By Lawrence “Mack in Texas” Hall
For a child, Thanksgiving is sort of like Christmas only without any toys. It’s interesting enough: lots of relatives come to dinner, and there’s turkey and “the good china,” but without Santa Claus and toys it’s not that big a thing.
Thanksgiving is also probably not a big thing among the First Nations.
The absence of toys and their distraction makes Thanksgiving a time when a child can more easily focus on the behavior of the adults in his (the pronoun is gender-neutral) life.
For one, there is always an uncle, sometimes a grandfather, who is convinced that everyone at the table is eager to hear about his latest symptoms and diagnoses.
Another helping of irritable bowel syndrome, anyone?
And there comes a Thanksgiving when the child realizes with a shock that some of the adults he has loved all his life don’t really like each other, or that an aunt or uncle who was here last year is “visiting friends” this year, and that topic is not mentioned further.
A painful moment is the remembrance of a beloved MeeMaw or PawPaw who was laughing and joking around the table last year and is now in Heaven with Jesus. And, yes, we spare a moment for happy memories and an awareness of the transitoriness of life.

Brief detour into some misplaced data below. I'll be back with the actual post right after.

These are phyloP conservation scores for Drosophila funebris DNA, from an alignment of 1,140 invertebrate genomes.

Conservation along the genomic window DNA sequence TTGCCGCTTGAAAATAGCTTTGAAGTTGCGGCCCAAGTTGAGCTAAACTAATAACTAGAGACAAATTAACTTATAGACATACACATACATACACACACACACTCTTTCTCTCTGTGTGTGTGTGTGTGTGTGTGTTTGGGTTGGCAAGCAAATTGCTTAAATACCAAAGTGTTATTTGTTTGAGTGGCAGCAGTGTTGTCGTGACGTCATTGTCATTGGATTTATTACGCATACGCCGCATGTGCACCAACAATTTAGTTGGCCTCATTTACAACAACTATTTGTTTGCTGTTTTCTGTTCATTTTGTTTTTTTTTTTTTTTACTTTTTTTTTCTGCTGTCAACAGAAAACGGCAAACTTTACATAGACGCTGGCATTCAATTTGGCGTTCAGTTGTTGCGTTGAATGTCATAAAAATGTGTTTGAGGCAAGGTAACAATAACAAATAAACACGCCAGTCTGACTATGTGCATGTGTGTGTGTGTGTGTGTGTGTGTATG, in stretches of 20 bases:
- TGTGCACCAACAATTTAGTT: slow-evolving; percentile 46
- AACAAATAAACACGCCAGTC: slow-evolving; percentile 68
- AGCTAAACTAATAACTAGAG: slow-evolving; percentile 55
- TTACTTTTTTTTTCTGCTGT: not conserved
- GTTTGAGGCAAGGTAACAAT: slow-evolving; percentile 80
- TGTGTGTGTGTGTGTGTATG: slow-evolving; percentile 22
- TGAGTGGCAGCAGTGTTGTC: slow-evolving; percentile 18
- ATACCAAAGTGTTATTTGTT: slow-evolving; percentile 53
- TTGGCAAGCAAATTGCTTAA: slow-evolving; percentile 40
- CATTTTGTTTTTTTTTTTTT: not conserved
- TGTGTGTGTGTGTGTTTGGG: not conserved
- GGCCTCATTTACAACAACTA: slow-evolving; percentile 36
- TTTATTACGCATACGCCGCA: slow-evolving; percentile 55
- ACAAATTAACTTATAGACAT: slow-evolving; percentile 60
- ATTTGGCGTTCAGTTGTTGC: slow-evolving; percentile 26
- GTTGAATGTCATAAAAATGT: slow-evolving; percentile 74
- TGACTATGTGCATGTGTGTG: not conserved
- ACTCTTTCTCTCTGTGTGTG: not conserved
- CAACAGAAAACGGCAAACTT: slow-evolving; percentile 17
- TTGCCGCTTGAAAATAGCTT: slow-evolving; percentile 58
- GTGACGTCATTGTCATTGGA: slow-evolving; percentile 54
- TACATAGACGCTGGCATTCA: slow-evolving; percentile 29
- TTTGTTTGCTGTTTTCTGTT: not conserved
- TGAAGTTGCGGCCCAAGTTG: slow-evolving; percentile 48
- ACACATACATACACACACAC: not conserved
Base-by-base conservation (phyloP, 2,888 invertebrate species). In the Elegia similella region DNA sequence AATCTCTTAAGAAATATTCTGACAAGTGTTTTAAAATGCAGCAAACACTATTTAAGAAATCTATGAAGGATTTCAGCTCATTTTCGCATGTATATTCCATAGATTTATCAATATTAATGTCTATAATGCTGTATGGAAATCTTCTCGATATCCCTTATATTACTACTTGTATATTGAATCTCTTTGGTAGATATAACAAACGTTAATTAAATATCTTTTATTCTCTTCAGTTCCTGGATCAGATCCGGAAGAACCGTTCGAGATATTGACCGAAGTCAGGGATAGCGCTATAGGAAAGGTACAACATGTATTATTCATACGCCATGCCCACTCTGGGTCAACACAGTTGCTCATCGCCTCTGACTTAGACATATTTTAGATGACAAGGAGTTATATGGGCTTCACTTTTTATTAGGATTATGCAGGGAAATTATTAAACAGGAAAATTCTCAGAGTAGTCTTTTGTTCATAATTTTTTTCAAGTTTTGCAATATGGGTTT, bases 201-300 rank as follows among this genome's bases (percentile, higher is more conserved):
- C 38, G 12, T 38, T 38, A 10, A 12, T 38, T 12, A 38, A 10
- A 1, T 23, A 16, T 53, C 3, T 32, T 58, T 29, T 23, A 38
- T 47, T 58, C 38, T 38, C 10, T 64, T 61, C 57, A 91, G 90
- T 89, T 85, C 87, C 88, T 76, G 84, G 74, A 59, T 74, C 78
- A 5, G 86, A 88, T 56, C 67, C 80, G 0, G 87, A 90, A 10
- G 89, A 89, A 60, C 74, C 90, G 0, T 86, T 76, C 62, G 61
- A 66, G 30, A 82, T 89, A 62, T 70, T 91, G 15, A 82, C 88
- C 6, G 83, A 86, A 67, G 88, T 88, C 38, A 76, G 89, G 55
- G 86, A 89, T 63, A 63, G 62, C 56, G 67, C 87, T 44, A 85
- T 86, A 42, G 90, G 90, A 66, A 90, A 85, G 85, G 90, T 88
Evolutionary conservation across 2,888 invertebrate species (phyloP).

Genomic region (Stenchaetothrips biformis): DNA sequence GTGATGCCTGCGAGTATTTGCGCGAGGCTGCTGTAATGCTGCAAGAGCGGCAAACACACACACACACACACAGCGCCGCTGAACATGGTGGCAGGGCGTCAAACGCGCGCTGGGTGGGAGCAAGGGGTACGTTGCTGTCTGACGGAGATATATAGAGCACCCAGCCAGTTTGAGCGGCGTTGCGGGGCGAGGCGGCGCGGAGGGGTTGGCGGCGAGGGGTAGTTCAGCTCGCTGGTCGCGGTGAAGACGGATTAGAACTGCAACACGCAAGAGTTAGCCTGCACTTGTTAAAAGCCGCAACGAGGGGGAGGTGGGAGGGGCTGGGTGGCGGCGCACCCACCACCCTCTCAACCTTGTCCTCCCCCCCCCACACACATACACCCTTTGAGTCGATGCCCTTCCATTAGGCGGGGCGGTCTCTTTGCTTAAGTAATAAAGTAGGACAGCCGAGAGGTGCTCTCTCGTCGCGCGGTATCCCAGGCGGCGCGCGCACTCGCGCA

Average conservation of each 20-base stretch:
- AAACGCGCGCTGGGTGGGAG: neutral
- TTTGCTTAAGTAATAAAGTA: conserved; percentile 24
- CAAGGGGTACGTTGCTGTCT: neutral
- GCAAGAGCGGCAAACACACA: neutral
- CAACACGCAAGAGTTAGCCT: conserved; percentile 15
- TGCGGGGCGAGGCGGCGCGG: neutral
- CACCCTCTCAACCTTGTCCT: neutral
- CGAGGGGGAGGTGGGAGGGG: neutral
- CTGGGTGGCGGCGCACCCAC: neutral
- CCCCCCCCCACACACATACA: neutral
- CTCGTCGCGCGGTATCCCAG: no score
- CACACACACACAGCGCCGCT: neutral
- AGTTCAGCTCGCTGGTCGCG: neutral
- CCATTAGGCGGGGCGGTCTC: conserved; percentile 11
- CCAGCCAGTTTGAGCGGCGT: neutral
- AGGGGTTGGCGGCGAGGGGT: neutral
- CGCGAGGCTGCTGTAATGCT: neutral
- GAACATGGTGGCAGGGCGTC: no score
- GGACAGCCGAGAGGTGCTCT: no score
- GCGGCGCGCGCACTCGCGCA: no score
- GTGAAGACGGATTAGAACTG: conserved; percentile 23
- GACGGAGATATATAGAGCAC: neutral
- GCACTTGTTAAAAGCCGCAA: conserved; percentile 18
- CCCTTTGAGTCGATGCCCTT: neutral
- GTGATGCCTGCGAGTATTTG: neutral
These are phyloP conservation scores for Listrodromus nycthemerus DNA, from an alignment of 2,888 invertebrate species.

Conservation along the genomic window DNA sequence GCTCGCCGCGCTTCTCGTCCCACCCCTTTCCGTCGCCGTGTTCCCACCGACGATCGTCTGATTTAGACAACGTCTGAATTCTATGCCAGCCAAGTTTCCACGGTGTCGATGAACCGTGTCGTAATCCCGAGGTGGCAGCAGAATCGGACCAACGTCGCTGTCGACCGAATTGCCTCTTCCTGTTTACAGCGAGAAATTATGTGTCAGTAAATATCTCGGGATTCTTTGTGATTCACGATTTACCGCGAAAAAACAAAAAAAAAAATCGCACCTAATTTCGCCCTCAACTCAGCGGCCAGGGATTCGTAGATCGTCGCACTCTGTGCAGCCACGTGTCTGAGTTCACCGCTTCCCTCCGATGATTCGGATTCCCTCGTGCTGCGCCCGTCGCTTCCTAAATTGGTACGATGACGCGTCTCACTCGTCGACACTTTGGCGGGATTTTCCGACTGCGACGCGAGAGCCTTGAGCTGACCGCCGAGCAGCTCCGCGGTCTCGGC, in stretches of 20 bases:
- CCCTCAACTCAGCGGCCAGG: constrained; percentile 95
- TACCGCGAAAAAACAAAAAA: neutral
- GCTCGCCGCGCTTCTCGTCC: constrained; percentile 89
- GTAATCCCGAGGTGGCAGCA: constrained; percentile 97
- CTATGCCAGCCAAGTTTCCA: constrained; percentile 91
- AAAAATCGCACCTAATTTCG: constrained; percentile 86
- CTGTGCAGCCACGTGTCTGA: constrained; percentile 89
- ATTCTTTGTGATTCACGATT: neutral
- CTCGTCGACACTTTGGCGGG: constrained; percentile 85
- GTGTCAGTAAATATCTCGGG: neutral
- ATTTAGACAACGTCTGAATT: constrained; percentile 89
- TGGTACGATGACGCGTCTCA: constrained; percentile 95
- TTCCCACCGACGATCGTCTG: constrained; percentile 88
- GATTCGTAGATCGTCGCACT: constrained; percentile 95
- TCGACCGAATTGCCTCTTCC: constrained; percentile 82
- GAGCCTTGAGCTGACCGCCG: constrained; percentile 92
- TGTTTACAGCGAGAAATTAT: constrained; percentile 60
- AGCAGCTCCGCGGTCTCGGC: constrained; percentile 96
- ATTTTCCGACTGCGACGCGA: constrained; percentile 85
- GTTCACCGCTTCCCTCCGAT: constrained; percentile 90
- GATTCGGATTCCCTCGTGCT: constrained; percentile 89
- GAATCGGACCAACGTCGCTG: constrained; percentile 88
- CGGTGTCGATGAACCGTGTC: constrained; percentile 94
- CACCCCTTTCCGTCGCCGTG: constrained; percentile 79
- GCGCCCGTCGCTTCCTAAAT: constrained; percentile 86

The matter of the children’s table is awkward. A little kid loves it – it’s a rare occasion when the children sit together as a peer group with somewhat less adult supervision than usual. An occasional crepe-y arm hands across more turkey or rolls, and that’s close enough.
At the age of twelve or so a kid perceives that the children’s table now reflects a lower social status. A girl cousin of the same age gets to sit at the adult table and the boy is stuck with the rug-rats and an admonition to “watch” them.
After the dessert, when the adults are enjoying their coffee and the heart-valve replacement stories arc through the air in one direction while the hip-transplant narratives are flying the other way, the young ‘uns can escape outside (“Don’t forget your coats!”). The little ones fling leaves and little plastic balls around, and the older ones share school stories and, perhaps, confess an attraction to a cute girl or guy in the sophomore class.
Once upon a time a child would never have left the table without asking the appropriate parent or grandparent for permission to do so. The last time this occurred was in Gatineau, Canada in 2005. The occasion was read into Hansard at the next Parliament.
And again, once upon a time a child would never have rejected the turkey, ham, several kinds of dressing, sweet potatoes, mashed potatoes, new potatoes, rolls, biscuits, pecan pie, apple pie, and other wonderful gifts of food prepared by loving hands with a plaintive cry of, “Can we go to town for pizza?”
Nor would an adult have asked about vegan options.
Such would have been dismissed as ungrateful by those who grew up hungry during the Depression and the Second World War.
But that generation is mostly gone now, and with them the core of that post-war world of industry, optimism, thrift, progress, a new openness among peoples, and wonderful hopes for the future.
For them, simply to have survived and now at last to have work and enough food to eat would have been among their many reasons for giving thanks.
We do well to remember that, and to give thanks for them.
May your Thanksgiving be a happy one!